Frequent Question: What should I do about racism?
I was listening to a panel discussion of Black women activists the other day when they took a written question from the (virtual) audience. The woman wrote, “I keep going to discussions like these and waiting for someone to tell me what to do. What should I be doing?”
Let’s assume that she’s a well-intentioned white woman, a problem-solving white woman. And having found out that racism is a problem, she wants to roll up her Type-A sleeves and do something about it. And she had the courage to ask; ten points for that.
The panelists answered politely but they were clearly tired of the question, and I can’t blame them. I mean, if you see your neighbor’s house on fire, do you call someone to ask what you should do about it? Or do you call the Fire Department and then do what you can to make sure anyone inside gets to safety? Racism is just another form of harm being done to the humans we share this planet with. Put out the fire of racism wherever you see it—and start by not expecting Black people to do the work of educating you.
Back when the pandemic started, everyone and their siblings began baking sourdough bread. I bet you did, too.
How did you learn about making sourdough? Did you call up a restaurant famous for its bread and ask to speak to the chef? Of course you didn’t.
You did what we all do when we want to learn something these days. You watched some YouTube videos, Googled the best sourdough cookbooks and starter recipes, maybe recorded a couple of cooking shows on your DVR. You did your homework.
“Yes, but my Black coworker is right there. Why can’t I ask her how I can be antiracist?”
Do not treat the Black people in your life like some sort of living, breathing Google. You want an antiracist reading list? You can Google one for yourself in less than 10 seconds.
Black people have been telling us about racism for decades—at least—and we haven’t listened very well. Not when their grandparents were beaten up for sitting at a lunch counter or lynched for “looking at” a white woman; not when their parents were denied admission to universities and graduate schools, refused employment for which they were eminently qualified, fired or not promoted while mediocre white men rose to the top; not when they and their neighbors were turned away from voting booths, or made to stand in hours-long lines just to exercise their Constitutional right as citizens.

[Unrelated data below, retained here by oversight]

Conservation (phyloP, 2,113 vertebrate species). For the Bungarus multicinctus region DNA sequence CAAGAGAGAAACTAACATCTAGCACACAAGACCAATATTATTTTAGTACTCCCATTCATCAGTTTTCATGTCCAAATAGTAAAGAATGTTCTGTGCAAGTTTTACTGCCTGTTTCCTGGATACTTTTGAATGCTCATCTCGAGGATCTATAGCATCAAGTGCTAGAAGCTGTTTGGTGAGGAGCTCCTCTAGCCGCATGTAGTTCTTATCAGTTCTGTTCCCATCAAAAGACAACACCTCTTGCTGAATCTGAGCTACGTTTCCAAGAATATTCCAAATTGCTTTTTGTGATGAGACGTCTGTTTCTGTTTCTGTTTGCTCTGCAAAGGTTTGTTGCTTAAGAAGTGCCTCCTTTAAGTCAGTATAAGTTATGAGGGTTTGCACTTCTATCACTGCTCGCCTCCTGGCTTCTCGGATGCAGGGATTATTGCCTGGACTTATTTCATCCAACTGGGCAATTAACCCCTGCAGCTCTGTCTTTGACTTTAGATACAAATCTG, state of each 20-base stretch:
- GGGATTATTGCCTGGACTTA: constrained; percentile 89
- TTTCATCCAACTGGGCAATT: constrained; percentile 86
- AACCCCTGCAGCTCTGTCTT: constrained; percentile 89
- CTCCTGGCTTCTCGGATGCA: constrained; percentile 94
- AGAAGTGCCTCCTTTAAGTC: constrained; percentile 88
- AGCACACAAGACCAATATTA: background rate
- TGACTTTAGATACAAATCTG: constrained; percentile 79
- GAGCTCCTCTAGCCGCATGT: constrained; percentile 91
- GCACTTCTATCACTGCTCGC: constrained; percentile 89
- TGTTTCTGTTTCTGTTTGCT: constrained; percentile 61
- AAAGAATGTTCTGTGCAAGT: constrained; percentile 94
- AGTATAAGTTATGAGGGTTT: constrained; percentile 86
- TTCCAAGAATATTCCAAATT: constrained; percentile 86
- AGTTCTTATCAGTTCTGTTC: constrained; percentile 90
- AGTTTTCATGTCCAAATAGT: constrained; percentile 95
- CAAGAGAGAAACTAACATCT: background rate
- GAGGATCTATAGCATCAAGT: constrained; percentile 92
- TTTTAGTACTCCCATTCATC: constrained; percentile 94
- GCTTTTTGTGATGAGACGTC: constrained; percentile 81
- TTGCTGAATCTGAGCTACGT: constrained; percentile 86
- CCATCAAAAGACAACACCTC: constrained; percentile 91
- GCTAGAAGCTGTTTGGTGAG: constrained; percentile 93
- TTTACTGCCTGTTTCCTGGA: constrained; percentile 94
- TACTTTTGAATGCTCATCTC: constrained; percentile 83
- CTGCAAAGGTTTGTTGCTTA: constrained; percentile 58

Many white people have decried this behavior—they’ve even passed the occasional bit of legislation—and yet racism still persists. And what do we do next? We move on eventually, forget about what we’ve seen, think that because we voted for a Black man for president (twice!), that racism is “over.”
Why should Black people expect this time to be any different?
It’s up to us to prove that this time will be different—not by asking Black people for help but by taking the initiative ourselves. Talk as an antiracist talks, think as an antiracist thinks, act as an antiracist acts. Understand how your language and behavior may inadvertently perpetuate racism—and help others to understand that, too.
Become an antiracist with every fiber of your being. And don’t shout about it to your Black friends, looking for a gold star because you’ve finally done what you and your ancestors should have done decades ago. Talk to other white people about why this is important to you. Change some minds; change some hearts. Starting with your own.